Drug Expiration Dates - Do They Mean Anything?
With a splitting headache you reach into your medicine cabinet for
some aspirin only to find the stamped expiration date on the bottle
has passed - two years ago. So, do you take it or don't you? If you
decide to take the aspirin will it be a fatal mistake or will you simply
continue to suffer from the headache?
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This is a dilemma many people face in some way or another. A column
published in Pyschopharmacology Today offers some advice.
It turns out that the expiration date on a drug does stand for something,
but probably not what you think it does. Since a law was passed in 1979,
drug manufacturers are required to stamp an expiration date on their
products. This is the date at which the manufacturer can still guarantee
the full potency and safety of the drug.
Most of what is known about drug expiration dates comes from a study
conducted by the Food and Drug Administration at the request of the military.
With a large and expensive stockpile of drugs, the military faced tossing
out and replacing its drugs every few years. What they found from the
study is 90% of more than 100 drugs, both prescription and over-the-counter,
were perfectly good to use even 15 years after the expiration date.
So the expiration date doesn't really indicate a point at which the
medication is no longer effective or has become unsafe to use. Medical
authorities state expired drugs are safe to take, even those that expired
years ago. A rare exception to this may be tetracycline, but the report
on this is controversial among researchers. It's true the effectiveness
of a drug may decrease over time, but much of the original potency still
remains even a decade after the expiration date. Excluding nitroglycerin,
insulin, and liquid antibiotics, most medications are as long-lasting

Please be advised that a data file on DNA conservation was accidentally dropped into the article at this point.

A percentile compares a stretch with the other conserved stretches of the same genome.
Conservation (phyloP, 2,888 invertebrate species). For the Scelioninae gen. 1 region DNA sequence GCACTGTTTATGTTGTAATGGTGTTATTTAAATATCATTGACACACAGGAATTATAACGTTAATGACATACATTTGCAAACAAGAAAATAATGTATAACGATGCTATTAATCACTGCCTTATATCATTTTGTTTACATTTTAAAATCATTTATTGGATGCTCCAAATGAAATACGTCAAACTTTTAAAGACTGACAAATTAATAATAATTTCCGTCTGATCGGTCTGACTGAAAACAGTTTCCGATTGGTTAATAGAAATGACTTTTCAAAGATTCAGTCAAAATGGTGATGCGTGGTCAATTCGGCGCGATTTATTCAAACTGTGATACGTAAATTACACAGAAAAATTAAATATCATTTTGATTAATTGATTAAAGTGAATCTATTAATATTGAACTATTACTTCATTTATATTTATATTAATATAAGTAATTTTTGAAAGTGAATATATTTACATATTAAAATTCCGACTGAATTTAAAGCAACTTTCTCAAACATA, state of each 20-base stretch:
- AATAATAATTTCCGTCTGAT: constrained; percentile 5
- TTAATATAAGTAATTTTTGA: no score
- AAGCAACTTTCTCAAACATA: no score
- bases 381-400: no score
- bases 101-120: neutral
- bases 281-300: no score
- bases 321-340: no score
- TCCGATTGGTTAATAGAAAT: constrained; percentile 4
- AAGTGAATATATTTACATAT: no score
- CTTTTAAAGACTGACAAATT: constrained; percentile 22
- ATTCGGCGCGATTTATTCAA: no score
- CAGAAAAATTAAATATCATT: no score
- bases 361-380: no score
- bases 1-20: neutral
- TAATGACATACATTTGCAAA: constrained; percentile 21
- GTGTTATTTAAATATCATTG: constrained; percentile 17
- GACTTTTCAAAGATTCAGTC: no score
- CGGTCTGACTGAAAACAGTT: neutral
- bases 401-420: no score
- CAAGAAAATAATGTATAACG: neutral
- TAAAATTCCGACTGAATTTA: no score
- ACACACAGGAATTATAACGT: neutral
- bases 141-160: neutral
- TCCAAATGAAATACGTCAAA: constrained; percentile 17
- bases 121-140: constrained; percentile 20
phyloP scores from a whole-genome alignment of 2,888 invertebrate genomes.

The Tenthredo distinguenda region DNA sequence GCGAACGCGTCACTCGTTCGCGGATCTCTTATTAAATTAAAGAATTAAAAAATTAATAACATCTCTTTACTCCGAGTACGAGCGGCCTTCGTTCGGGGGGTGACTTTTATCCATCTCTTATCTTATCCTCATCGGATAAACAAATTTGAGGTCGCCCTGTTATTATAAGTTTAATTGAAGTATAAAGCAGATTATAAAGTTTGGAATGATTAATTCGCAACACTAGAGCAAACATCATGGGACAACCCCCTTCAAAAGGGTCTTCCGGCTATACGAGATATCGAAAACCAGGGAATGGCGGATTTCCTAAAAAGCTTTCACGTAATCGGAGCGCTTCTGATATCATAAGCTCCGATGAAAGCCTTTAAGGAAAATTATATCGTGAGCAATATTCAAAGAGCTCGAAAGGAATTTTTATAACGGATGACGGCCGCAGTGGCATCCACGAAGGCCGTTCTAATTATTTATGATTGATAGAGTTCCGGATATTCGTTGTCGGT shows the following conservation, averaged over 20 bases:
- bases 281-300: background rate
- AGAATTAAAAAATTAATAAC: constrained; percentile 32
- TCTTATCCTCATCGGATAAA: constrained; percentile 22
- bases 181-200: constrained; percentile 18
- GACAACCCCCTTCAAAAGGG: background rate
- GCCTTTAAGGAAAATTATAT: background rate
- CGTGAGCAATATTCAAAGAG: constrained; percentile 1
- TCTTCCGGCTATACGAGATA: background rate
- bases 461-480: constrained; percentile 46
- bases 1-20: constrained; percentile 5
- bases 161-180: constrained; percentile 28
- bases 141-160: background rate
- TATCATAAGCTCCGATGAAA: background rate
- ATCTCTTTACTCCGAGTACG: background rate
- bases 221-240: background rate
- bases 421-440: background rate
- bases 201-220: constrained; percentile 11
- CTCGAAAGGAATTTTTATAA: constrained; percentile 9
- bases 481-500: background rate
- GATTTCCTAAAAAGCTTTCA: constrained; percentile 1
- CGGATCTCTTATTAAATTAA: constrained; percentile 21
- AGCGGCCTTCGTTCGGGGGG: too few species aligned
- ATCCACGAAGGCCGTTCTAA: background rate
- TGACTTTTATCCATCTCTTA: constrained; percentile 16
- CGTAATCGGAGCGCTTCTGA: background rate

as the ones tested by the military. Placing a medication in a cool place,
such as a refrigerator, will help a drug remain potent for many years.
Is the expiration date a marketing ploy by drug manufacturers, to keep
you restocking your medicine cabinet and their pockets regularly? You
can look at it that way. Or you can also look at it this way: The expiration
dates are very conservative to ensure you get everything you paid for.
And, really, if a drug manufacturer had to do expiration-date testing
for longer periods it would slow their ability to bring you new and improved
The next time you face the drug expiration date dilemma, consider what
you've learned here. If the expiration date passed a few years ago and
it's important that your drug is absolutely 100% effective, you might want
to consider buying a new bottle. And if you have any questions about the
safety or effectiveness of any drug, ask your pharmacist. He or she is
a great resource when it comes to getting more information about your medications.
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November 2003 Update
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